Please use this identifier to cite or link to this item: https://ktisis.cut.ac.cy/handle/10488/22715
Title: Municipal solid waste compost as a growing media component in combination with fertilizers for the marigold seedlings production
Authors: Tzortzakis, Nikos G. 
Papadaki, Anastasia 
Chrysargyris, Antonios 
Major Field of Science: Agricultural Sciences
Field Category: Other Agricultural Sciences
Keywords: Compost;Municipal solid wastes;Peat;Growth;Fertigation;Marigold;Seed emergence
Issue Date: 18-Mar-2021
Source: III International Symposium on Growing Media, Composting and Substrate Analysis, 2019, 24-28 June, Milan, Italy
Conference: International Symposium on Growing Media, Composting and Substrate Analysis 
Abstract: Municipal solid waste compost (MSWC) has been recently used in agriculture. The present study investigated the effects of supplementary nutrient in the production of marigold (Tagetes erecta L.) replacing part of the peat in the growing media with MSWC. Extracts (10-0 up to 10-6 dilutions) of MSWC evaluated for seed priming/germination in Petri dishes. The MSWC extracts at 10-1-10-6 accelerated seedling germination, shoot and root radicle length. Under nursery conditions, two growing media [peat:MSWC (85:15); peat:MSWC (55:45)] were prepared from commercial peat (P) and MSWC, and nutrients applied as basic fertilizer (BF) or hydro fertilizer (HF). Seedling growth/development parameters were assessed. Seed emergence accelerated when HF nutrients added in low MSWC content while both nutrients application (BF and HF) affected negatively seed emergence and mean emergence time. Seedlings grown in mixtures with high MSWC content displayed worse quality and suitability for transplanting while seedlings growing in 15% MSWC content did not differ (in terms of seedling height, leaf number, fresh weight) compared with the equivalent control. Indeed, in some cases 15% MSWC accelerated seedlings stem diameter, Chlorophyll b, K and P content but decreased total carotenoids and dry mater content compared to the control treatment. Thus, low content (15%) of MSWC can replace peat partially with more positive effects if nutrients provided through HF rather than BF.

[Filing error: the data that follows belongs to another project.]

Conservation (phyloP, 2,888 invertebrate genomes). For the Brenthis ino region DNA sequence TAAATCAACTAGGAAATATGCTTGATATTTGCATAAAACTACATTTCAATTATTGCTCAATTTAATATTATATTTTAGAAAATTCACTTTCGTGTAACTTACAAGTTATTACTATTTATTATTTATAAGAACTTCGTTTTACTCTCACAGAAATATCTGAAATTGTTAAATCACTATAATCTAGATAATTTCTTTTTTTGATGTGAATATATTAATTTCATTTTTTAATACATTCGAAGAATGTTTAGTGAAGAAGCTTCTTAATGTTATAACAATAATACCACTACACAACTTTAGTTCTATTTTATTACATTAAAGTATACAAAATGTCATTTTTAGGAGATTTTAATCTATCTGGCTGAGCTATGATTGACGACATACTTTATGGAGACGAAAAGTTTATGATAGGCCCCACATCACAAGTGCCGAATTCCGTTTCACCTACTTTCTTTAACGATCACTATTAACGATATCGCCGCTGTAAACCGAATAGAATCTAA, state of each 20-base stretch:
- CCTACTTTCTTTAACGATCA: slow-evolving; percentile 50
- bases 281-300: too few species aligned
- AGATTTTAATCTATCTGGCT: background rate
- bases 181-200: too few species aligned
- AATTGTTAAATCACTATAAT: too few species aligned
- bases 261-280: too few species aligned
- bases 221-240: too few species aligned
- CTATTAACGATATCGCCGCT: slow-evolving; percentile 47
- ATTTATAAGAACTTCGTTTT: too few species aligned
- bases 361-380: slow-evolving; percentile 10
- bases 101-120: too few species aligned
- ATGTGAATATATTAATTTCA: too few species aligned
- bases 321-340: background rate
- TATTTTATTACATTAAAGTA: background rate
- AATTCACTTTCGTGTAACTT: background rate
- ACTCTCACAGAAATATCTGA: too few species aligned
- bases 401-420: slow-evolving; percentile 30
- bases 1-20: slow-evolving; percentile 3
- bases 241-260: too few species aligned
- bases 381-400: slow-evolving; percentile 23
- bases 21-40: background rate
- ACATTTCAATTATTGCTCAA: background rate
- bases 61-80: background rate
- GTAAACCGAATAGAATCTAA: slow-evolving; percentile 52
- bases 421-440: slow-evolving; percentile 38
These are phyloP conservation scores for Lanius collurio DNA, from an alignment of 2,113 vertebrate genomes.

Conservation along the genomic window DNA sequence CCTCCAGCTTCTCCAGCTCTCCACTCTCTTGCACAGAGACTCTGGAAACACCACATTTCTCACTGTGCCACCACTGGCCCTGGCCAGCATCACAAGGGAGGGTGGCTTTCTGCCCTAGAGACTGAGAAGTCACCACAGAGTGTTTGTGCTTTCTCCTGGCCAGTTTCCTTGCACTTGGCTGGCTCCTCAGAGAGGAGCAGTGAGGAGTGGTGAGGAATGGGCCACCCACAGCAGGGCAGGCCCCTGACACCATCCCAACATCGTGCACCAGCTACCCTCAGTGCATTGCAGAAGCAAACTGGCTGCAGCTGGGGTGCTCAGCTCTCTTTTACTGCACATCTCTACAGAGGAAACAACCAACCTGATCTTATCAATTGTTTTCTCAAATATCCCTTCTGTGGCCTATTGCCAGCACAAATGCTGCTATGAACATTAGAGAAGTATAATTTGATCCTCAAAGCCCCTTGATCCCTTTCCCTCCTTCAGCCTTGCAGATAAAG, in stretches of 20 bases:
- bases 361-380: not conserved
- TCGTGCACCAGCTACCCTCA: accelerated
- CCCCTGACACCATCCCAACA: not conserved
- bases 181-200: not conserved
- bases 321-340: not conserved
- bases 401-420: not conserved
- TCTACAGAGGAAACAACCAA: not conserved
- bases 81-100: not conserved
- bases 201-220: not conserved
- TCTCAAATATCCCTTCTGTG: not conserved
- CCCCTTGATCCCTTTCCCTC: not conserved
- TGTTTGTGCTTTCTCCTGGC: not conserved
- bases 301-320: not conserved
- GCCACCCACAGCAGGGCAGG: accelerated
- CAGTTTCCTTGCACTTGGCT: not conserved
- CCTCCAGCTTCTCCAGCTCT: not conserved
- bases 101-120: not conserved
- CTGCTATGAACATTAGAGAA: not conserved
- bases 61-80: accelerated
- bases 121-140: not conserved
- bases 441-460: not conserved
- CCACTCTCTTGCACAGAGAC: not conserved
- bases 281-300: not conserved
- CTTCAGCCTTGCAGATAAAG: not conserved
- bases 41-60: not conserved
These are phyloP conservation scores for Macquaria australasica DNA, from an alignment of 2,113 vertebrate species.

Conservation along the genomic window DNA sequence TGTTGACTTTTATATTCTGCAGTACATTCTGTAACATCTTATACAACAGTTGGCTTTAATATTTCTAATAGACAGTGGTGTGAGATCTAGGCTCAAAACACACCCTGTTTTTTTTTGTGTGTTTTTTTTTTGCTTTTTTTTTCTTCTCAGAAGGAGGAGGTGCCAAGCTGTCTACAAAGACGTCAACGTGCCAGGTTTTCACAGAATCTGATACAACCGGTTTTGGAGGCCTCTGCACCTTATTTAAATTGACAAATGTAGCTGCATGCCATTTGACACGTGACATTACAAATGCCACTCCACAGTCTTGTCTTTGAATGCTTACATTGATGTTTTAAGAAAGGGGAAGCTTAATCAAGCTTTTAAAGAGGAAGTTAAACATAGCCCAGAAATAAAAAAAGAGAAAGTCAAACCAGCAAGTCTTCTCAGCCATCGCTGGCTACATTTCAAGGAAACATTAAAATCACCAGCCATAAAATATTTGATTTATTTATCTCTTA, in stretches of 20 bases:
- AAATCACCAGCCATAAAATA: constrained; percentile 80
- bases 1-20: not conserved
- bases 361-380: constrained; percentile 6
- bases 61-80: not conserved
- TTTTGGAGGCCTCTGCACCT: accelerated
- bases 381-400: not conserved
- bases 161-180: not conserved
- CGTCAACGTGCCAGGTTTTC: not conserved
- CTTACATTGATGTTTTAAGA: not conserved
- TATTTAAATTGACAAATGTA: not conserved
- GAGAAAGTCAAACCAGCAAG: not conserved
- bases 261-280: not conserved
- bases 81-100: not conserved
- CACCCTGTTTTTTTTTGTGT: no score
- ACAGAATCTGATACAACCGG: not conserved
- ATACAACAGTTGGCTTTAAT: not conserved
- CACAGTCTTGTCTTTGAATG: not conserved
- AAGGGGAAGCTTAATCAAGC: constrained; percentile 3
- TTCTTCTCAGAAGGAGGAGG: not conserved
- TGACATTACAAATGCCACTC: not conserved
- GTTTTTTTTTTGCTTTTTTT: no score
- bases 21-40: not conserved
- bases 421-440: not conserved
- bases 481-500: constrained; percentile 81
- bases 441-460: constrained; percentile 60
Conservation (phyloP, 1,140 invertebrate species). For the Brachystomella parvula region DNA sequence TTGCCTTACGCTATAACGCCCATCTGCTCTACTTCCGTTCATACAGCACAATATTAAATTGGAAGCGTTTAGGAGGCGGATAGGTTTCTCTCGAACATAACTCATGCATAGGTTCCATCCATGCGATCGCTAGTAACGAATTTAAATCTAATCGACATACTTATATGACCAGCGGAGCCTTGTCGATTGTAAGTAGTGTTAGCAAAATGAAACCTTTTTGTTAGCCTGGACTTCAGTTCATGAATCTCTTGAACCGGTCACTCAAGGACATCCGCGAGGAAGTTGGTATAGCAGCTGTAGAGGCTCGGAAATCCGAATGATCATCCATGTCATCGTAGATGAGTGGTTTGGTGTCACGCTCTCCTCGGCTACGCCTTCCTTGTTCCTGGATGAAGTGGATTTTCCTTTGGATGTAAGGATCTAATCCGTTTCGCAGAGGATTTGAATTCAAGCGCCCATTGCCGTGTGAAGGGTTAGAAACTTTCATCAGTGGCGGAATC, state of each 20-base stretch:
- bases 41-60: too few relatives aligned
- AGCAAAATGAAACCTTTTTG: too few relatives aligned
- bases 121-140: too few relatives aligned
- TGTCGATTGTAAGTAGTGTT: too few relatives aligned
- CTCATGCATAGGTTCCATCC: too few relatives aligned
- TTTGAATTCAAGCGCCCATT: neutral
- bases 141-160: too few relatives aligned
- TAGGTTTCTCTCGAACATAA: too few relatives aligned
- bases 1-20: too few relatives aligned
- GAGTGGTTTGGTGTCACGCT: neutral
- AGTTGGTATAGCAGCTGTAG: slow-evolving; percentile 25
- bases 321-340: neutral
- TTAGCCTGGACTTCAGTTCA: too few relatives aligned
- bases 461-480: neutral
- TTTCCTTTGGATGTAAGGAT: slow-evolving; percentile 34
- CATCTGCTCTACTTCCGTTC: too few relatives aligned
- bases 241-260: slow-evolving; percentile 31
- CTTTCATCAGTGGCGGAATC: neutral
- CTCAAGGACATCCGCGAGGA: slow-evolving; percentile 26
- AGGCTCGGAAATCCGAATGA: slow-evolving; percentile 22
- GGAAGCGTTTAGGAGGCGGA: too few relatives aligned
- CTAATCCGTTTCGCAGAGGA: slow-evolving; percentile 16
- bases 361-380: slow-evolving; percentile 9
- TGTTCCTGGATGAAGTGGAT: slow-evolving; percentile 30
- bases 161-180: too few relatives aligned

URI: https://ktisis.cut.ac.cy/handle/10488/22715
ISSN: 978-94-6261-303
DOI: 10.17660/ActaHortic.2021.1305.37
Rights: © International Society for Horticultural Science.
Attribution-NonCommercial-NoDerivatives 4.0 International
Type: Conference Papers
Affiliation : Cyprus University of Technology 
Technological Educational Institute of Crete 
Appears in Collections:Δημοσιεύσεις σε συνέδρια /Conference papers or poster or presentation

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